Now there are excuses why people don't perform it -
"I'm too busy to get it serviced right now."
"I can't afford it right now."
"I'm not paying a mechanic to do it when I can do it myself"
Blah blah blah.
But everyone knows the net effect if they do not get it serviced. Think of a cab. That car is on the road every day, usually 8hrs+ (most cabbies I've met work much longer hours btw) no less than 5 days a week. Do you think they get their car serviced? I'm sure they stretch out the times between maintenance as much as possible in some cases, but most would appreciate that the car is their livelihood and they cannot function without it. Cabs can have 300,000 kms, 500,000kms or even more on the clock. They don't last that long without a single car service.
But let's be real - that is why they get serviced. Its almost forced tax - extortion in a way - you pay this money regularly or your car dies. Everyone understands the consequeneces of not servicing the car.
Nobody has made that association yet with patching. Why not? Because nobody understands the full consequences of not patching.
Your IT systems are exactly the same - they are comprised of a series of finely engineered, interwoven, interdependent parts. They must run in total harmony in order to function properly. Likewise, so is a robust security architecture comprised of many controls to provide depth of coverage. If one of those controls breaks then it can lead to a total compromise of the directly affected system or application, other interconnected systems and applications and all your data. Security is only as good as the weakest link in the chain - after that it all collapses like a house of cards.
Here's what I've seen:
- A Windows desktop environment for 1,000+ users remain unpatched for an 'indeterminate period' because two Windows system administrators assumed the either had been doing it and never communicated it with each other.
- In most cases though, its 50/50 whether Windows desktops get patched.
- Windows servers are usually patched but again, flip a coin.
- A Windows Group Policy that won't allow end users to enable Automatic patching of their desktops because central IT divisions want to "control the patch management process" - in this case an XP image with over a year of missing patches and service packs).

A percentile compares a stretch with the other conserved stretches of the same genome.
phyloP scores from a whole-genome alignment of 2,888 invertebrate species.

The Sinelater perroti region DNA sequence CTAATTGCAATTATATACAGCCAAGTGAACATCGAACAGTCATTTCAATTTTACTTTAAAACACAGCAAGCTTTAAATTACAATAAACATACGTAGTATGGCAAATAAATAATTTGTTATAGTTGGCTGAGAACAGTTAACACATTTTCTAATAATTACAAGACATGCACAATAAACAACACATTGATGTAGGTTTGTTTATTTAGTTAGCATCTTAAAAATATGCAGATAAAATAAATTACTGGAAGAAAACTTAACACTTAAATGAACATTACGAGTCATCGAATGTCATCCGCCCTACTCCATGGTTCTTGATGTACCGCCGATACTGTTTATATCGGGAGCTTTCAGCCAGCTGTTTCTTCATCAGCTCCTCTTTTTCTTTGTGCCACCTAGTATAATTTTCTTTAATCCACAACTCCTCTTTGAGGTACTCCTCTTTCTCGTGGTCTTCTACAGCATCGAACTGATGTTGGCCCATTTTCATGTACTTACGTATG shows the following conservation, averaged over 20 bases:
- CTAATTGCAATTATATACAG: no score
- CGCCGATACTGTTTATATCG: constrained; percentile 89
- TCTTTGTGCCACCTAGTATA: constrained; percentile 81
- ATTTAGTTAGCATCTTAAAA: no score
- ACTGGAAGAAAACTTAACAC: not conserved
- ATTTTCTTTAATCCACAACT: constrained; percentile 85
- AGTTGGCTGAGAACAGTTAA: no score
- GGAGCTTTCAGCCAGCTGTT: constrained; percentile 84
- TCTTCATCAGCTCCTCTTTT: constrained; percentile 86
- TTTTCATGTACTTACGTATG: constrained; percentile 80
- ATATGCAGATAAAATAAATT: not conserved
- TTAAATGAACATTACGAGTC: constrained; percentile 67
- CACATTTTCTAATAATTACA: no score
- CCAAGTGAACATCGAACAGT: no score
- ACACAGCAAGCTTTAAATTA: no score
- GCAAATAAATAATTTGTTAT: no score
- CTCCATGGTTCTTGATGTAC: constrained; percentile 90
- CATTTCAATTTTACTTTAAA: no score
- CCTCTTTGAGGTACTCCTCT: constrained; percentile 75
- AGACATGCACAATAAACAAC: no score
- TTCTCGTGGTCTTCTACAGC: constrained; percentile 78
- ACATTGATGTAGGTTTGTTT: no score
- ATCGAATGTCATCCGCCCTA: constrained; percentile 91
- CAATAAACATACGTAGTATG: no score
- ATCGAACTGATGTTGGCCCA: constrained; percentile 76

- Solaris Servers when entered into Production are almost never, ever patched (in some instances 2 years+). Many of these Internet facing. I see this almost everywhere I look I might add.
- Internet Explorer 6 used as the primary web browser within the enterprise for years without many several security patches because they broke with core company applications. Risk permanently accepted..
- Network devices (routers, switches, firewalls, proxies) patched haphazardly. In some cases never.
- Applications (e.g. desktop applications or even larger scale enterprise business applications installed on servers) are typically ignored.
This gives you an indication of what applications are being targeted TODAY. Lets take your operating system out of the equation for a moment. Are you running Adobe Acrobat? If the answer is yes, and you are not patching your applications then there is a strong chance of being compromised. Even if you are patching, guess what - even the tools you use for patching are experiencing issues.
If you want to talk real world examples and research on what are the practises of patch management, check out Project Quant on Patch Management as reported by Securosis (very illuminating btw):
The key findings from the survey are:
- Most companies were driven by compliance regulation, usually
more than one regulation applied
- Process maturity was generally high for operating systems, but low
for other asset types such as applications and drivers (see chart)
- Companies tend to utilize multiple vendor and 3rd-party tools in
their patch management process
- 40% of companies depend on user complaints as one factor for
- It is not even the fear of their "car" (IT infrastructure) breaking down - it is the strong arm of the law and financial consequences that drive people to patch (i.e. when you have been mugged, beaten and left lying in a ditch somewhere because your car has broken down).
- Acknowledgement that not enough attention is being paid to application patching.
- Companies that are patching are using multiple tools to patch (duh).
- Testing involves shoving in patches and waiting for user complaints - possibly into a limited test bed if you're lucky!
If you think your patch management process is robust enough, ask yourself:
- Does your patch management include all operating systems and devices within your environment?
- Are applications both for server and desktop in scope for your patching regime?
- Can you say that all of the patches you pushed were applied?
- When patches fail (and they do) do you follow up on each instance to rectify the situation?
- Do you have proper asset management in place and are you able to ensure beyond a shadow of a doubt that no assets are left untracked and unmanaged?
- When a patch breaks a critical business application do you have a plan beyond rolling back the patch?
- Do you have a testing strategy that goes beyond user complaints when a patch breaks something?
If the answer is no to one or more of any of the above, you need to lift your game.
Lift it quickly too I might add before its too late.